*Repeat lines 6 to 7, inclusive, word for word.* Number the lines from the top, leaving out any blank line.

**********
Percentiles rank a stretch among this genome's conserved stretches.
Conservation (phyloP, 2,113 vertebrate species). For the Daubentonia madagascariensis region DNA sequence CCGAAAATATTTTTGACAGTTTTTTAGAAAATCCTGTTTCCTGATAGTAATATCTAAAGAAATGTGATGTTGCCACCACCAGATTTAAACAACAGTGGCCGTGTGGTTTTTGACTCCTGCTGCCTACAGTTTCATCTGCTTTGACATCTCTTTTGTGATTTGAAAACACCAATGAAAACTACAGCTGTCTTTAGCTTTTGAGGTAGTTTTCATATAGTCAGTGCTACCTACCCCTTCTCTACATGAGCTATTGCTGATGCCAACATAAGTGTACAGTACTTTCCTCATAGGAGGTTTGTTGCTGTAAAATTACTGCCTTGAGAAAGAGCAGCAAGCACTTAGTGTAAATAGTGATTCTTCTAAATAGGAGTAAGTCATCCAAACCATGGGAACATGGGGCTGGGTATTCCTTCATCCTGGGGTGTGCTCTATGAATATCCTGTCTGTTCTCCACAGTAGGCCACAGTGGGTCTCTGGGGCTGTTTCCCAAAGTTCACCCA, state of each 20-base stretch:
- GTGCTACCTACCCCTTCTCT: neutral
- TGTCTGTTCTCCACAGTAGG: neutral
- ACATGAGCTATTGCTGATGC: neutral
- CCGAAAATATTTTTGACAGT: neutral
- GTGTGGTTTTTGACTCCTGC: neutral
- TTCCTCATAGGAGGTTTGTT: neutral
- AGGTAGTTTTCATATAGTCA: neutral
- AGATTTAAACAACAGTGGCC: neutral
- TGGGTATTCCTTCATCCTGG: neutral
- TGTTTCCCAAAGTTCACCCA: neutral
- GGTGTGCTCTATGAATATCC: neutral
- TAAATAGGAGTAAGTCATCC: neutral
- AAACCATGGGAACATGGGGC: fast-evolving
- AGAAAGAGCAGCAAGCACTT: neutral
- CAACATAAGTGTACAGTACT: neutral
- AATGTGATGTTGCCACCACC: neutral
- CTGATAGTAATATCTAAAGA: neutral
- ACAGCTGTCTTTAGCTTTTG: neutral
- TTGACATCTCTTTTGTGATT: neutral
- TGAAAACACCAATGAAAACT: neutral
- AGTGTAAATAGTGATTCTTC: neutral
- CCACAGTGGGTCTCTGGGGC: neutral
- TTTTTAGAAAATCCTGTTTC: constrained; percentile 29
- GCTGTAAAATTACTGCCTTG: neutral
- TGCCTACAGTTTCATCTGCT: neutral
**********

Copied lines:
- CCGAAAATATTTTTGACAGT: neutral
- GTGTGGTTTTTGACTCCTGC: neutral